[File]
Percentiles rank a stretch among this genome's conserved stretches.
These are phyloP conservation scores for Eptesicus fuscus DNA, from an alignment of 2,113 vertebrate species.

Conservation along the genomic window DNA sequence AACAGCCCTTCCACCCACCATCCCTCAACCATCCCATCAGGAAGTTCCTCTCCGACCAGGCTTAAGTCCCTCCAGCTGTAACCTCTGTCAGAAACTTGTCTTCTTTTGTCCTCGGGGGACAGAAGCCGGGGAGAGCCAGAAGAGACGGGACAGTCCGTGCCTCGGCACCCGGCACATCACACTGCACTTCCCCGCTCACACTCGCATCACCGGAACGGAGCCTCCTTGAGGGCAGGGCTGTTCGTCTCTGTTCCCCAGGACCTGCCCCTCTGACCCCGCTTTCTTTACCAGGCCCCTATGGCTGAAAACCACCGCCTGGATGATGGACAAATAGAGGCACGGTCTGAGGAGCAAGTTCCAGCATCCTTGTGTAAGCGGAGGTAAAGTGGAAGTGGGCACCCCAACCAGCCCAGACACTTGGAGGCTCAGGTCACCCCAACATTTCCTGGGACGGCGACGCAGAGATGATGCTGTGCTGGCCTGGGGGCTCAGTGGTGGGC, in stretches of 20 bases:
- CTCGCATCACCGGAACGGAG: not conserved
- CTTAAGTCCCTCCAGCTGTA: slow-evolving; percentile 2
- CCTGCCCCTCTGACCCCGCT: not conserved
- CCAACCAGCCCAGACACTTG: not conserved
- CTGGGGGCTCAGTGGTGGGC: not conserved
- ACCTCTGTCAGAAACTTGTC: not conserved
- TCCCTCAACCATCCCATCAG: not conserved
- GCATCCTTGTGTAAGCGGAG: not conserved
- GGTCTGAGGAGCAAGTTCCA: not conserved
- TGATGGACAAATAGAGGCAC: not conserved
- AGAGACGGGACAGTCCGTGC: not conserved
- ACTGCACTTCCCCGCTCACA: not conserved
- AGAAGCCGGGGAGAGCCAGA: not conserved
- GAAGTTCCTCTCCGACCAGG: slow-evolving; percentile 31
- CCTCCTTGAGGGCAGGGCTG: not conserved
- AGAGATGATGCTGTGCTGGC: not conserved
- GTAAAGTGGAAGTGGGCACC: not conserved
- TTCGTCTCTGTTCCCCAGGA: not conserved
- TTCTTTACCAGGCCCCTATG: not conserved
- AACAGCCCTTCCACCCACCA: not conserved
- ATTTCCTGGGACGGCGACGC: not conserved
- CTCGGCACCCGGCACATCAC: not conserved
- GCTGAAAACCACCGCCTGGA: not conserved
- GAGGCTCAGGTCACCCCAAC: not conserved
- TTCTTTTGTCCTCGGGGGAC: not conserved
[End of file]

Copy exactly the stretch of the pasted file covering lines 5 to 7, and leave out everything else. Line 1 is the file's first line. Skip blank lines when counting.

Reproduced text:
- CTTAAGTCCCTCCAGCTGTA: slow-evolving; percentile 2
- CCTGCCCCTCTGACCCCGCT: not conserved
- CCAACCAGCCCAGACACTTG: not conserved